Messages:
    1,457
    Loc:
    central maine Lat 45
    Thanks Mike, interesting information. I was at a HD and was told Englanders they sell come with a OAK, is that trying to avoid a hopper incident?
  10. jtp10181

    jtp10181 Minister of Fire

    Joined:
    Feb 26, 2007
    Messages:
    3,724
    Loc:
    Madison, WI
    I think the Englanders require the OAK according to the install manual, which is why they come with it.
  11. stoveguy2esw

    stoveguy2esw Minister of Fire

    Joined:
    Nov 14, 2006
    Messages:
    6,010
    Loc:
    madison hgts. va
    its one of several reasons, they are already mandatory for mobile home use, and in some sections of the country for any premanufactured home (sectionals, modulars , whatever you wanna call them) also , with as much new construction as was going on over the last several years it seemed like a good thing to make standard as new houses these days are tighter than a bugs butt. usually without an OAK a "hopper incident" as you put it isnt the most likely cause for aggrivation , as the pulling of smoke by negative pressure back out of the intake. see when hooked up to an OAK you are at neutral pressure , even if the house is negatively pressured (as most are all the time)which makes it all that much easier for the vent to do its job as the stove goes out. pellet vents generally do not produce much draft at all , exceptions maybe being liners for inserts and the like, but a little bit is there from the hot rise in the vent outside at least for a little while which is all it takes, so it doesnt take all that much negative pressure to backvent a pellet stove. to me it seems logical and i personally feel like it should be standard equipment for all direct vent pellet stoves (but thats just my humble opinion). (needless to say mine has one installed and ive never leaked a hint of smoke into the house from a power failure while running, nor have i had a "hopper incident" but then im pretty anal about how i care for my stoves, gaskets are one of the most important maintenance checks you can make with virtually any hearth product , they are all that stand in the way of poor performance , runaway woodstoves, leaking CO from gas units , and smoke releases or hopper incidents in pellet stoves. check em early and often , if they look suspect check them , if you are unsure how , no matter what type stove , ask me ,i'll help you none of it is rocket science, but it could save you some serious heartache and potentially quite a bit more money than a replacement gasket will cost.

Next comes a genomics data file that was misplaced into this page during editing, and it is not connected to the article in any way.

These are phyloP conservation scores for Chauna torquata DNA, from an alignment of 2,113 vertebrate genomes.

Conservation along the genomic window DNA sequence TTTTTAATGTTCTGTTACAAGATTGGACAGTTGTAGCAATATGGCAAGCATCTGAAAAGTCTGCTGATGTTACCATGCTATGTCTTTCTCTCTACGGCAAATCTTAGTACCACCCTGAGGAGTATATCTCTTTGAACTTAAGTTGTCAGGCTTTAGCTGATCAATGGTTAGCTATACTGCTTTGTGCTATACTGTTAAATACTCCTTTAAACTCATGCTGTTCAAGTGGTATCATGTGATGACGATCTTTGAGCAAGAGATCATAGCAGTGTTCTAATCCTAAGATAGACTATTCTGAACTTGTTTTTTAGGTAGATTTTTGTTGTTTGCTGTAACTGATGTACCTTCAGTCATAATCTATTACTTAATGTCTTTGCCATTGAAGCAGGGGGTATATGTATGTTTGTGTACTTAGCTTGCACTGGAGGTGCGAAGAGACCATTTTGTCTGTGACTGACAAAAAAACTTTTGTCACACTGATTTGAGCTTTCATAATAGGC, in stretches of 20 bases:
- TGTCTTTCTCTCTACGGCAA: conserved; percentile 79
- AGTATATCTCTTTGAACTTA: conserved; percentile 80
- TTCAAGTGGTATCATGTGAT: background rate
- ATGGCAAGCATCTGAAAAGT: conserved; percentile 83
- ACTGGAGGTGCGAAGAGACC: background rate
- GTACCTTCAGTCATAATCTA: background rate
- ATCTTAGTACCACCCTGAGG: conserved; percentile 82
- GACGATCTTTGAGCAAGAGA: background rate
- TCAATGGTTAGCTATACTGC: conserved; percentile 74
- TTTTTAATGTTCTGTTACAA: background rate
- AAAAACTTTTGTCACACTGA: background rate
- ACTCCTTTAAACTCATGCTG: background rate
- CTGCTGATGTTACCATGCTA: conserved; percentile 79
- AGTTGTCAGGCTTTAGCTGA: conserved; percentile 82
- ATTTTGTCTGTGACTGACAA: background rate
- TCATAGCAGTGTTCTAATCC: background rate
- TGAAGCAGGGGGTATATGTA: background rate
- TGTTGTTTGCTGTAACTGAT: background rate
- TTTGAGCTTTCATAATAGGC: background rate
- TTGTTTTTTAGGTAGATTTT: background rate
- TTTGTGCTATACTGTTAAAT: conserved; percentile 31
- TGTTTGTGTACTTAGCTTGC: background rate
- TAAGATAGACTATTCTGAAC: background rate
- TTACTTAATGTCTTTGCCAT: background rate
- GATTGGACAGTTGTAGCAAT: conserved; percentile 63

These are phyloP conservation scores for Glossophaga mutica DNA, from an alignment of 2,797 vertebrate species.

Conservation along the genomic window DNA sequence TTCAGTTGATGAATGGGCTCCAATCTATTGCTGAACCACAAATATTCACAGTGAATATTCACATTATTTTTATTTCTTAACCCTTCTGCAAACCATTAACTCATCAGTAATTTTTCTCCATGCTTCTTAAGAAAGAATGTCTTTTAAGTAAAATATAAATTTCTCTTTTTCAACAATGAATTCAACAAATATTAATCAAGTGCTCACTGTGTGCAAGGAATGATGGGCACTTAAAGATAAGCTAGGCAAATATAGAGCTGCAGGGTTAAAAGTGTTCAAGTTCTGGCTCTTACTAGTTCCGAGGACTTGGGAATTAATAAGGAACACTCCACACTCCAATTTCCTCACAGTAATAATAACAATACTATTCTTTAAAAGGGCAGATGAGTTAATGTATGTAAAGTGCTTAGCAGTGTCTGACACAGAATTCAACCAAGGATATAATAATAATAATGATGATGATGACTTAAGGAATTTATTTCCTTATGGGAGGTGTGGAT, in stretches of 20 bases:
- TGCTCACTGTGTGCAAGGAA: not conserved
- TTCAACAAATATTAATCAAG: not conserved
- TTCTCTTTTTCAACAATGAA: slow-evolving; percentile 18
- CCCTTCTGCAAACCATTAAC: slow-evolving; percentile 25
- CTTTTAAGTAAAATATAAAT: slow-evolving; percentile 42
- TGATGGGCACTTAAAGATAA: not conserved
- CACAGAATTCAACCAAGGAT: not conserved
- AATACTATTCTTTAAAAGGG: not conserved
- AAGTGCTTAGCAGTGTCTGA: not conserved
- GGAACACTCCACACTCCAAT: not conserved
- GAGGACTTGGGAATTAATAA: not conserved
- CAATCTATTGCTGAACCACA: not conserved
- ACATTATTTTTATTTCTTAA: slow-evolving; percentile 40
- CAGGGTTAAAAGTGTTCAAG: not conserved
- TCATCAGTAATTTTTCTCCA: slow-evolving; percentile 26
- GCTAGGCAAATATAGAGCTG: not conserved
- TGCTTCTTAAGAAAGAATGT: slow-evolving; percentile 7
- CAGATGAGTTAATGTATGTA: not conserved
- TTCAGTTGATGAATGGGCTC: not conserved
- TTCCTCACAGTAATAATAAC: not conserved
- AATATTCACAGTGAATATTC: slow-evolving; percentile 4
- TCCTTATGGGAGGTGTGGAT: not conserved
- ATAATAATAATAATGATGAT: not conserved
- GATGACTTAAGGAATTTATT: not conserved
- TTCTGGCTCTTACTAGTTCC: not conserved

12. slls

    slls Minister of Fire

    Joined:
    Jun 9, 2008
    Messages:
    1,457
    Loc:
    central maine Lat 45
    Thanks, I to believe all pellet stoves should have a OAK.
    The reason I said "incident" is you said you never really saw a hopper fire, smoke and smoldering.
  13. johnnywarm

    johnnywarm Minister of Fire

    Joined:
    Sep 12, 2007
    Messages:
    1,244
    Loc:
    Connecticut
    why would my stoves hopper catch on fire while sucking in room air??
  14. slls

    slls Minister of Fire

    Joined:
    Jun 9, 2008
    Messages:
    1,457
    Loc:
    central maine Lat 45
    In what post did I say that, I just asked the question.
  15. johnnywarm

    johnnywarm Minister of Fire

    Joined:
    Sep 12, 2007
    Messages:
    1,244
    Loc:
    Connecticut

    Very sorry.I just get very worried about a hopper fire.
  16. jtp10181

    jtp10181 Minister of Fire

    Joined:
    Feb 26, 2007
    Messages:
    3,724
    Loc:
    Madison, WI
    If you properly maintain your stove the chance of a hopper fire is VERY slim.
  17. johnnywarm

    johnnywarm Minister of Fire

    Joined:
    Sep 12, 2007
    Messages:
    1,244
    Loc:
    Connecticut

    I do maintain it very well.it can get warm in there time to time.
  18. stoveguy2esw

    stoveguy2esw Minister of Fire

    Joined:
    Nov 14, 2006
    Messages:
    6,010
    Loc:
    madison hgts. va
    hoppers do tend to get warm , but one of the safety test criteria is to hot run the stove and measure the hopper temps, the hopper must not exceed a certain temp. this is a pass fail test which the stove you have obviously passed , or it wouldnt be on the market. a warm or hot hopper isnt what causes smoke in the hopper , it has to come from the fire and be pulled back, thats why negative pressure can have this effect in certain circumstances.
  19. stoveguy2esw

    stoveguy2esw Minister of Fire

    Joined:
    Nov 14, 2006
    Messages:
    6,010
    Loc:
    madison hgts. va
    never seen actual flames , but ive made some pretty kool messes in hoppers playing "crash test" with stoves. hey , ya gotta know how it happens to know how to keep it from happening.
  20. johnnywarm

    johnnywarm Minister of Fire

    Joined:
    Sep 12, 2007
    Messages:
    1,244
    Loc:
    Connecticut





    I have had the power fail and smoke came from the pellets smoldering. i was told if i went "up" with my pipe not just sright out it would suck it up & out when the power go's out.
Thread Status:
Not open for further replies.

Share This Page